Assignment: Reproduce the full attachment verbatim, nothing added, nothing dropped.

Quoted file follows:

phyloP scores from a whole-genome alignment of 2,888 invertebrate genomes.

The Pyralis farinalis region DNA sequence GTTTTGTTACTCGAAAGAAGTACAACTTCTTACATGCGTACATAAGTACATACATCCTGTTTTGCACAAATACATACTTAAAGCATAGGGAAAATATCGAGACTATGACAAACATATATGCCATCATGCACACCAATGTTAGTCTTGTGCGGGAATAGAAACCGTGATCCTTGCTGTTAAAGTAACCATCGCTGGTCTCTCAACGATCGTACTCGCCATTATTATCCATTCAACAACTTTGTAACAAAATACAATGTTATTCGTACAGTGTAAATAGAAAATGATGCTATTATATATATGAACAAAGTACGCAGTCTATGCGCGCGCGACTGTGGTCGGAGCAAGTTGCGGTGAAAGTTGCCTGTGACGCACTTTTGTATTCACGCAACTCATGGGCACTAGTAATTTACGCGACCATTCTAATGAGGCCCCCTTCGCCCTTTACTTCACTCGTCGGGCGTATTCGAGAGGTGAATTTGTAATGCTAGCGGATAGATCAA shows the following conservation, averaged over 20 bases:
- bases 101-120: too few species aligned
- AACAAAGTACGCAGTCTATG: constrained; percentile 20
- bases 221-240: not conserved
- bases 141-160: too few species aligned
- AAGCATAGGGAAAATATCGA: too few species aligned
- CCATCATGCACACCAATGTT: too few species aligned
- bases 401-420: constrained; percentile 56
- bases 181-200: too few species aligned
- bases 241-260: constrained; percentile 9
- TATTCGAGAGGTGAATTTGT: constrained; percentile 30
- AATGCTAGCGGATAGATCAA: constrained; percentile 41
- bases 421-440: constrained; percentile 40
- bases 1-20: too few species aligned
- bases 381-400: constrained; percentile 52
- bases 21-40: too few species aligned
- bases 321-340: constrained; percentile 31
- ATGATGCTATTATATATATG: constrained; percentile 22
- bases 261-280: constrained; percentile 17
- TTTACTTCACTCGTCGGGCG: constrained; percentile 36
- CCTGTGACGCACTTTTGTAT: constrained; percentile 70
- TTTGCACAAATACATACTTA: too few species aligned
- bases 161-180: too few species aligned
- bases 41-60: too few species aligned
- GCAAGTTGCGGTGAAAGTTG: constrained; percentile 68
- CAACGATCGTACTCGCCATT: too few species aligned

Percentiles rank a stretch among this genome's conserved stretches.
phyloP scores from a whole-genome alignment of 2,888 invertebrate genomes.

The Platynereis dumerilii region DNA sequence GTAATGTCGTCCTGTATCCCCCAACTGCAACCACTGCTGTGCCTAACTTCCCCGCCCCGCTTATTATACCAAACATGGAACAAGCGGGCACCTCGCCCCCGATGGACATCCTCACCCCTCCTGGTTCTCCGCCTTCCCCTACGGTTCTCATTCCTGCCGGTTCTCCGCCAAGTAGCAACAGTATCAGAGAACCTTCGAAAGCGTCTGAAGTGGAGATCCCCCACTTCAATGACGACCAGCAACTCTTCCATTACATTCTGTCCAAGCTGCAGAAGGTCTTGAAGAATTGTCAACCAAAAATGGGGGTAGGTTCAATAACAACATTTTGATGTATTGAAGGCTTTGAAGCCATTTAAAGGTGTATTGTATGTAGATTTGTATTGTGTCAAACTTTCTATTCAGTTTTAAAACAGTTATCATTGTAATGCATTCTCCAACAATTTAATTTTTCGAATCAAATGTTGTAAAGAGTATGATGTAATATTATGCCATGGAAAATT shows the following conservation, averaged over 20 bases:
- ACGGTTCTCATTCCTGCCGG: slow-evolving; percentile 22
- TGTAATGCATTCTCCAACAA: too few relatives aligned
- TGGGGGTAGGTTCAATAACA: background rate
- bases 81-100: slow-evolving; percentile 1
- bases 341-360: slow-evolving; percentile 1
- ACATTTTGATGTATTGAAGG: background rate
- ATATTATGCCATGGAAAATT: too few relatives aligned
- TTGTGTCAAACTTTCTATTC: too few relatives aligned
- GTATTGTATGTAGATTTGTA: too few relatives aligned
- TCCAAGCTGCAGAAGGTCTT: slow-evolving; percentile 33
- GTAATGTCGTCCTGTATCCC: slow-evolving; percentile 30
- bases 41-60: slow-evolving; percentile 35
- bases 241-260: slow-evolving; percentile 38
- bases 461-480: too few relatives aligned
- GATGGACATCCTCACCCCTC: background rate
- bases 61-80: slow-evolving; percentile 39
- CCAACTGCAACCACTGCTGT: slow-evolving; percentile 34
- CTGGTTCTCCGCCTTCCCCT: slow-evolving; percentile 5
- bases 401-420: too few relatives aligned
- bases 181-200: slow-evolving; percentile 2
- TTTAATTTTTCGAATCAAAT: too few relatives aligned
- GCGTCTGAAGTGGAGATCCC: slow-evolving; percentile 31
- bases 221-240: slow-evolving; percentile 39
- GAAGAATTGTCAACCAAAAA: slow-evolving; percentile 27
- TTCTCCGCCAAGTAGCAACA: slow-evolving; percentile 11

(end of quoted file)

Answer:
phyloP scores from a whole-genome alignment of 2,888 invertebrate genomes.

The Pyralis farinalis region DNA sequence GTTTTGTTACTCGAAAGAAGTACAACTTCTTACATGCGTACATAAGTACATACATCCTGTTTTGCACAAATACATACTTAAAGCATAGGGAAAATATCGAGACTATGACAAACATATATGCCATCATGCACACCAATGTTAGTCTTGTGCGGGAATAGAAACCGTGATCCTTGCTGTTAAAGTAACCATCGCTGGTCTCTCAACGATCGTACTCGCCATTATTATCCATTCAACAACTTTGTAACAAAATACAATGTTATTCGTACAGTGTAAATAGAAAATGATGCTATTATATATATGAACAAAGTACGCAGTCTATGCGCGCGCGACTGTGGTCGGAGCAAGTTGCGGTGAAAGTTGCCTGTGACGCACTTTTGTATTCACGCAACTCATGGGCACTAGTAATTTACGCGACCATTCTAATGAGGCCCCCTTCGCCCTTTACTTCACTCGTCGGGCGTATTCGAGAGGTGAATTTGTAATGCTAGCGGATAGATCAA shows the following conservation, averaged over 20 bases:
- bases 101-120: too few species aligned
- AACAAAGTACGCAGTCTATG: constrained; percentile 20
- bases 221-240: not conserved
- bases 141-160: too few species aligned
- AAGCATAGGGAAAATATCGA: too few species aligned
- CCATCATGCACACCAATGTT: too few species aligned
- bases 401-420: constrained; percentile 56
- bases 181-200: too few species aligned
- bases 241-260: constrained; percentile 9
- TATTCGAGAGGTGAATTTGT: constrained; percentile 30
- AATGCTAGCGGATAGATCAA: constrained; percentile 41
- bases 421-440: constrained; percentile 40
- bases 1-20: too few species aligned
- bases 381-400: constrained; percentile 52
- bases 21-40: too few species aligned
- bases 321-340: constrained; percentile 31
- ATGATGCTATTATATATATG: constrained; percentile 22
- bases 261-280: constrained; percentile 17
- TTTACTTCACTCGTCGGGCG: constrained; percentile 36
- CCTGTGACGCACTTTTGTAT: constrained; percentile 70
- TTTGCACAAATACATACTTA: too few species aligned
- bases 161-180: too few species aligned
- bases 41-60: too few species aligned
- GCAAGTTGCGGTGAAAGTTG: constrained; percentile 68
- CAACGATCGTACTCGCCATT: too few species aligned

Percentiles rank a stretch among this genome's conserved stretches.
phyloP scores from a whole-genome alignment of 2,888 invertebrate genomes.

The Platynereis dumerilii region DNA sequence GTAATGTCGTCCTGTATCCCCCAACTGCAACCACTGCTGTGCCTAACTTCCCCGCCCCGCTTATTATACCAAACATGGAACAAGCGGGCACCTCGCCCCCGATGGACATCCTCACCCCTCCTGGTTCTCCGCCTTCCCCTACGGTTCTCATTCCTGCCGGTTCTCCGCCAAGTAGCAACAGTATCAGAGAACCTTCGAAAGCGTCTGAAGTGGAGATCCCCCACTTCAATGACGACCAGCAACTCTTCCATTACATTCTGTCCAAGCTGCAGAAGGTCTTGAAGAATTGTCAACCAAAAATGGGGGTAGGTTCAATAACAACATTTTGATGTATTGAAGGCTTTGAAGCCATTTAAAGGTGTATTGTATGTAGATTTGTATTGTGTCAAACTTTCTATTCAGTTTTAAAACAGTTATCATTGTAATGCATTCTCCAACAATTTAATTTTTCGAATCAAATGTTGTAAAGAGTATGATGTAATATTATGCCATGGAAAATT shows the following conservation, averaged over 20 bases:
- ACGGTTCTCATTCCTGCCGG: slow-evolving; percentile 22
- TGTAATGCATTCTCCAACAA: too few relatives aligned
- TGGGGGTAGGTTCAATAACA: background rate
- bases 81-100: slow-evolving; percentile 1
- bases 341-360: slow-evolving; percentile 1
- ACATTTTGATGTATTGAAGG: background rate
- ATATTATGCCATGGAAAATT: too few relatives aligned
- TTGTGTCAAACTTTCTATTC: too few relatives aligned
- GTATTGTATGTAGATTTGTA: too few relatives aligned
- TCCAAGCTGCAGAAGGTCTT: slow-evolving; percentile 33
- GTAATGTCGTCCTGTATCCC: slow-evolving; percentile 30
- bases 41-60: slow-evolving; percentile 35
- bases 241-260: slow-evolving; percentile 38
- bases 461-480: too few relatives aligned
- GATGGACATCCTCACCCCTC: background rate
- bases 61-80: slow-evolving; percentile 39
- CCAACTGCAACCACTGCTGT: slow-evolving; percentile 34
- CTGGTTCTCCGCCTTCCCCT: slow-evolving; percentile 5
- bases 401-420: too few relatives aligned
- bases 181-200: slow-evolving; percentile 2
- TTTAATTTTTCGAATCAAAT: too few relatives aligned
- GCGTCTGAAGTGGAGATCCC: slow-evolving; percentile 31
- bases 221-240: slow-evolving; percentile 39
- GAAGAATTGTCAACCAAAAA: slow-evolving; percentile 27
- TTCTCCGCCAAGTAGCAACA: slow-evolving; percentile 11